By Jim Schutze
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Or maybe he's acting on the tip provided by the death of his close friend Jerry Garcia. A big Bible man, Dylan knows all about death and resurrection, and he seems reborn by the recent tragedy. With guitar solos (many by a surprisingly deft Dylan) feeling around the beat on just about every song and a "Cumberland Blues" feel applied to "Don't Think Twice, It's All Right," Dylan's DMC set certainly paid homage to Garcia. Especially reminiscent of the Grateful Dead was the noodling between Dylan and guitarist John Jackson that sprung out in the middle of both "All Along the Watchtower" and "Silvio." Then there was a lunging, lurching version of "Leopard Skin Pillbox Hat" that found Jackson, Dylan, and multi-instrumentalist Bucky Baxter pounding their instruments into bowling balls and then throwing them down concrete steps.
His calling card for the ages is as a poet visionary, but at his core Bob Dylan is a rock and roll star. Always has been. Look at pictures and album covers from his early days and tell me he wasn't projecting black leather attitude to go with his blue satin snarl. Dylan has written some great lyrics, but it all starts with his voice, which rages under control and cuts back into meaning like a surfer squeezing every forward drop of a wave. Vanity and greed, the cufflinks of rock, are what set Dylan apart from his idol Woody Guthrie--that and a childhood ripped open like a feather pillow by the music of Elvis, Little Richard, and B.B. King.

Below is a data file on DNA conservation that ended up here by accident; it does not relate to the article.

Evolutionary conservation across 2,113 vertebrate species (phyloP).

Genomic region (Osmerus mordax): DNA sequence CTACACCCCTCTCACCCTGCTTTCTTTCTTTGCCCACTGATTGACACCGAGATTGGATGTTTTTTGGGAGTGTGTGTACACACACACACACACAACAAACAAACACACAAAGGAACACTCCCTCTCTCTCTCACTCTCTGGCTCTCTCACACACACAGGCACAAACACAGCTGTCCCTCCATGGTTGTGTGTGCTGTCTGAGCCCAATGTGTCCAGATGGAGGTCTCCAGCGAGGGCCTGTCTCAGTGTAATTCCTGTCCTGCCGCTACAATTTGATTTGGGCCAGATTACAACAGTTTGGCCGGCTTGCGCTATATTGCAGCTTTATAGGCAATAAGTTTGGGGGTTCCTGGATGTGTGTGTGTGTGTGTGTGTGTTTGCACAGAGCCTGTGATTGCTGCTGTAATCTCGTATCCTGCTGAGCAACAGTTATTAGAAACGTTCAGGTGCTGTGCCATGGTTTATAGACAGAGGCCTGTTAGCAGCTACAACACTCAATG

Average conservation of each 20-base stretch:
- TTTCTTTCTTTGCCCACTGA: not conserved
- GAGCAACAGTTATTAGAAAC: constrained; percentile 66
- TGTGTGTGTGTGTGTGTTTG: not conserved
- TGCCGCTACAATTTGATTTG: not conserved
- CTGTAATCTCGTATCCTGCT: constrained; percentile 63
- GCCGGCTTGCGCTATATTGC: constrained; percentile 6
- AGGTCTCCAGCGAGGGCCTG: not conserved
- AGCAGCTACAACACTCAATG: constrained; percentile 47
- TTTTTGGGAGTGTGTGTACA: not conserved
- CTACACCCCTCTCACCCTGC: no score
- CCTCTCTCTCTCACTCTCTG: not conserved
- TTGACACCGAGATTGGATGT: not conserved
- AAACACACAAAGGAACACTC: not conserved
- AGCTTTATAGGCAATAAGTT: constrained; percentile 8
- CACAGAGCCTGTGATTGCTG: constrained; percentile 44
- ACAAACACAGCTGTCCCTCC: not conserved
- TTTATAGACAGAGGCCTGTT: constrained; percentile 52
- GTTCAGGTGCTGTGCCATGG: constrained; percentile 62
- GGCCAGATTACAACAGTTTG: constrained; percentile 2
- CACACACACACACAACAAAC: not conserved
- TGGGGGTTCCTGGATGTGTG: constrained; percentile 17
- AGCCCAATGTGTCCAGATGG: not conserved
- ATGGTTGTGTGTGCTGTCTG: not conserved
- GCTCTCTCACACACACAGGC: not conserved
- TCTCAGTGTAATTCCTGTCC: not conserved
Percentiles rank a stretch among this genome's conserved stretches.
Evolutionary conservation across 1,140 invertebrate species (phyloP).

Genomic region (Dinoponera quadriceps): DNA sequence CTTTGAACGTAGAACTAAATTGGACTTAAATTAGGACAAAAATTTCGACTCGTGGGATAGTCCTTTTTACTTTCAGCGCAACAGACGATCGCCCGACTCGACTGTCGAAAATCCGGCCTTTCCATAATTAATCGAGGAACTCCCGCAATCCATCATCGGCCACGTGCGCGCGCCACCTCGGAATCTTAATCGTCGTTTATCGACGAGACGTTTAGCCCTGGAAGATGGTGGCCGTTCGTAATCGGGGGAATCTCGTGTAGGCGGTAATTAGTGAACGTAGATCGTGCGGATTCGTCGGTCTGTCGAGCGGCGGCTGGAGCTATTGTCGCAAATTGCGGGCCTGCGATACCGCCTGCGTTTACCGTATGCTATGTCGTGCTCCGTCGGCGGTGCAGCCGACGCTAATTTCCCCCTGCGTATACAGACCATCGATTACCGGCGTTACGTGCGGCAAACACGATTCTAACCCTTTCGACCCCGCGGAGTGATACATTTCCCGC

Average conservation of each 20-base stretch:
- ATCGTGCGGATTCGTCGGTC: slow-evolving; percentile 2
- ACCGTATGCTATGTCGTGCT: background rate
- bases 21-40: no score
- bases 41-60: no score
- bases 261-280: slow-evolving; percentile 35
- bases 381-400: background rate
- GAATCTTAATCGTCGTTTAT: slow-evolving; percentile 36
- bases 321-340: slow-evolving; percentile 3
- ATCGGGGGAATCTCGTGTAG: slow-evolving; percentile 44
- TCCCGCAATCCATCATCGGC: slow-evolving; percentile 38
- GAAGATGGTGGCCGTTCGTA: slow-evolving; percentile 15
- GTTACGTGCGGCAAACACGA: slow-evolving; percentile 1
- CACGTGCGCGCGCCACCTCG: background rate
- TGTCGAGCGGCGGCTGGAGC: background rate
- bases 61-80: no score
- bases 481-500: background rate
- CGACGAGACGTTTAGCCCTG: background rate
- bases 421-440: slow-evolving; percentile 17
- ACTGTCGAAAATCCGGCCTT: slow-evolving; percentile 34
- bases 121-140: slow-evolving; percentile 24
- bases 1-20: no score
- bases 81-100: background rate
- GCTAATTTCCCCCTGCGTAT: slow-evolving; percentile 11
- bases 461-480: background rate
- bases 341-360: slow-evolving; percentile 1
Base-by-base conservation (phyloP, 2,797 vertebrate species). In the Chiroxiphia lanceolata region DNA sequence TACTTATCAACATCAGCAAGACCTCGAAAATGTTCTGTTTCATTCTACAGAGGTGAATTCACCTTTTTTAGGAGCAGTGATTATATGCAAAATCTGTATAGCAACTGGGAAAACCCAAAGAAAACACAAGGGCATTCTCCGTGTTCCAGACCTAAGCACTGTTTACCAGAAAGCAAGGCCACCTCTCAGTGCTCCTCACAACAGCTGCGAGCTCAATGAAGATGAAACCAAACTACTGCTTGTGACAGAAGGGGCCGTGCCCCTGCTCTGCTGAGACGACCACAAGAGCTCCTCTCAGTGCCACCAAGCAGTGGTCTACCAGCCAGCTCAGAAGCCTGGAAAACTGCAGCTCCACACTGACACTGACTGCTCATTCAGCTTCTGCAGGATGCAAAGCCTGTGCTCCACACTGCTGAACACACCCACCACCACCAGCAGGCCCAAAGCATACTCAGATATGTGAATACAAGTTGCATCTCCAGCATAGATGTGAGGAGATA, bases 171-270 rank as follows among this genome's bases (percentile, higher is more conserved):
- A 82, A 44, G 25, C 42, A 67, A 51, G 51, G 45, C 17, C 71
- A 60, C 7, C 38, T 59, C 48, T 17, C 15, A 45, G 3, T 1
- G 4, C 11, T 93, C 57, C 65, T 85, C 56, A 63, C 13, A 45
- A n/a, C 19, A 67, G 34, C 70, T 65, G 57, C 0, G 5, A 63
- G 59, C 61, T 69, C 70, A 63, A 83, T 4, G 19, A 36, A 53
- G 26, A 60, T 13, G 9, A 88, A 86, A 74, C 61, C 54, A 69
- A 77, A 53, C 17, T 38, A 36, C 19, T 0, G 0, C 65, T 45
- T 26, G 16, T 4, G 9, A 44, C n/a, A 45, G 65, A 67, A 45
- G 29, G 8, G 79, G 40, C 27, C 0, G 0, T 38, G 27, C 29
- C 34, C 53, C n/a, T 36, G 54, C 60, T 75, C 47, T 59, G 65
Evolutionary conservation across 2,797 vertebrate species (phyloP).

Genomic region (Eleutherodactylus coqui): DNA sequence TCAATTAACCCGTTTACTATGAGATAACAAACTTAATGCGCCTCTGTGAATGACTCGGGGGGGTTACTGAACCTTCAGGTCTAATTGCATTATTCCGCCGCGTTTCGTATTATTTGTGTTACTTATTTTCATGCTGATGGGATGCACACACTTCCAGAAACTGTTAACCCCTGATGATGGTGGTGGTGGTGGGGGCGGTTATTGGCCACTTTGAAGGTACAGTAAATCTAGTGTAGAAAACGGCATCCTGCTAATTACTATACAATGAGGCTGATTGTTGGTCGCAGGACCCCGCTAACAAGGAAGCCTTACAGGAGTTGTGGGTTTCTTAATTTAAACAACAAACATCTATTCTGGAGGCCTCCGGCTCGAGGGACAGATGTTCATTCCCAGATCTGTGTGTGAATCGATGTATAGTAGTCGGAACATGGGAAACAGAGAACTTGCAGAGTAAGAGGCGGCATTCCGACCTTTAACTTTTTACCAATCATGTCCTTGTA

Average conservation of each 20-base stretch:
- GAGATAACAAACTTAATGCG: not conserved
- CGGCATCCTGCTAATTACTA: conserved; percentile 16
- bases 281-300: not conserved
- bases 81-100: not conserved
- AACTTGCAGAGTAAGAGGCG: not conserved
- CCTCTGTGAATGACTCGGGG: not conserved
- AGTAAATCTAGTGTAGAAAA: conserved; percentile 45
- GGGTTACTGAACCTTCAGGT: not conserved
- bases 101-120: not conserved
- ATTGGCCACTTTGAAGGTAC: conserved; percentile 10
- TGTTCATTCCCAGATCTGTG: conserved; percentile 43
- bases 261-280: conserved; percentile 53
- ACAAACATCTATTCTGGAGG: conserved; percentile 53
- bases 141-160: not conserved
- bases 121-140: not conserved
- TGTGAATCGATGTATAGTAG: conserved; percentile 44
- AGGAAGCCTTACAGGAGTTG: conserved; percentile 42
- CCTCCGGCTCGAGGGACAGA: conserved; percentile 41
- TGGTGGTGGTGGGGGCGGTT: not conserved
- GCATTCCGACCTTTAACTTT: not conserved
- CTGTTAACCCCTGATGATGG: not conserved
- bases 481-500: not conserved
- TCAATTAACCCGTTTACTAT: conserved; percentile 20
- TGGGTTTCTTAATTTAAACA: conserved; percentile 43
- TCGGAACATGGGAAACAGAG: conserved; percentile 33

"Can you imagine him in a protest march?" Joan Baez once said of the man who wrote the soundtrack of '60s social upheaval. But marching is just walking without going anywhere, and what Dylan did at the DMC was much more meaningful than a hundred impassioned speeches and placards because music was created to go deeper than mere words and actions.
Two Tuesdays back, Bob Dylan reclaimed "Knockin' On Heaven's Door" from the encores of countless thudding metalheads, delivering the tune with none of the phony bombast with which it is performed by the likes of Axl Rose. It was a crowd-pleaser, to be sure, but that's probably not why Dylan did it. After all, the song wasn't performed at the previous two concerts in Austin. Moved by the moment and embraced by the rusted rafters, Dylan just pulled the tune out and grasped it, he and his four bandmates curling together like fingers on a hand.